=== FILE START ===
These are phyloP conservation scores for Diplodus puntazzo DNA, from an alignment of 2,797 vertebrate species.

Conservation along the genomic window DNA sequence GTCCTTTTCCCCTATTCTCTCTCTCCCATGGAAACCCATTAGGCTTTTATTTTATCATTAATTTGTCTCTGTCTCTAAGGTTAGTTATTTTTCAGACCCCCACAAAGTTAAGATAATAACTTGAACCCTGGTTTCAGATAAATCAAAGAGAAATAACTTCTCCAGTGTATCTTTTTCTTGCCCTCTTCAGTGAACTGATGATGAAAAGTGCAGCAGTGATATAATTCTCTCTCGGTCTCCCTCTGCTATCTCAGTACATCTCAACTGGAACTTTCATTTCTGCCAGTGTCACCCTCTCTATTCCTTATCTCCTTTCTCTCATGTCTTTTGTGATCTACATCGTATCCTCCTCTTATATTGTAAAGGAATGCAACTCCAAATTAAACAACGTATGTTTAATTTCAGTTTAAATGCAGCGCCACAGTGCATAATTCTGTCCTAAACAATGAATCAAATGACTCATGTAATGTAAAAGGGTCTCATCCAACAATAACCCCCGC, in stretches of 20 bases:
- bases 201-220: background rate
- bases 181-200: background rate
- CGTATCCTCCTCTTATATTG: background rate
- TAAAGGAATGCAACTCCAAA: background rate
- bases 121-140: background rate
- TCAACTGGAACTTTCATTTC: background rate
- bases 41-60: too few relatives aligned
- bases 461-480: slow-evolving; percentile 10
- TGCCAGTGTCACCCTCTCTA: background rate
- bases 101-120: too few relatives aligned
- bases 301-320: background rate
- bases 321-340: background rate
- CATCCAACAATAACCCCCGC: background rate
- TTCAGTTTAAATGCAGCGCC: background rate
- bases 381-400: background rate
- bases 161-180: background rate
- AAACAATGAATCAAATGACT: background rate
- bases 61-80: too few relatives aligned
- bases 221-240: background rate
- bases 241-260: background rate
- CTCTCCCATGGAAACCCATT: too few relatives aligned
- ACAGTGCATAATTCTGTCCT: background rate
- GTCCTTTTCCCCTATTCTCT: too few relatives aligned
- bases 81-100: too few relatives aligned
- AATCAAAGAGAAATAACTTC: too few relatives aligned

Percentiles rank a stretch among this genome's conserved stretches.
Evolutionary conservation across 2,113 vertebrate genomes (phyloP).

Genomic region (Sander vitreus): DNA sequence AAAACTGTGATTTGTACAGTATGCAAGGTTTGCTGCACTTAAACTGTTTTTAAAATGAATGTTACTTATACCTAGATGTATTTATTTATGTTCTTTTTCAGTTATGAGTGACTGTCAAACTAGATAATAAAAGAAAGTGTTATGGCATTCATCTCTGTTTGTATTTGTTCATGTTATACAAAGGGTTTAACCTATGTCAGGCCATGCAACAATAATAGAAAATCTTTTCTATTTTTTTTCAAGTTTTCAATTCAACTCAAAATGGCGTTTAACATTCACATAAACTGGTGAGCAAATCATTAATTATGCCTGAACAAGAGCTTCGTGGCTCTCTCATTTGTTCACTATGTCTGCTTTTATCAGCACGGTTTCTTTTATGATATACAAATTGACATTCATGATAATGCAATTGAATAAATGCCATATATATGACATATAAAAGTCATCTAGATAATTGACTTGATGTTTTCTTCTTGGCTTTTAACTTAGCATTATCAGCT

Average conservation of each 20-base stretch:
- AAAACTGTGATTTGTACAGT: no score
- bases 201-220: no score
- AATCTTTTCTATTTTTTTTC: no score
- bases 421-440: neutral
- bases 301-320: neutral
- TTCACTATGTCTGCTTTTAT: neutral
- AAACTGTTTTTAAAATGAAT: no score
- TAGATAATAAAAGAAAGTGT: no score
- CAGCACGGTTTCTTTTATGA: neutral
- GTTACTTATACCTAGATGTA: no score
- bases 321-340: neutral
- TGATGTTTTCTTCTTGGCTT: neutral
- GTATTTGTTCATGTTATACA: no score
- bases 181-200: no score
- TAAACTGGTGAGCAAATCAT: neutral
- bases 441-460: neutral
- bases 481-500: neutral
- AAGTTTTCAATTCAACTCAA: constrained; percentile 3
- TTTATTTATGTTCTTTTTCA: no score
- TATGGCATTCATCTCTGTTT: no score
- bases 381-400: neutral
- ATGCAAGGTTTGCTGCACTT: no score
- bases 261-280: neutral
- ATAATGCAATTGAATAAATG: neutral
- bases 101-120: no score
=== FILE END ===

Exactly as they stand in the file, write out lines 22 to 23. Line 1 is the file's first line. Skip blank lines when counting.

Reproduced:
- bases 241-260: background rate
- CTCTCCCATGGAAACCCATT: too few relatives aligned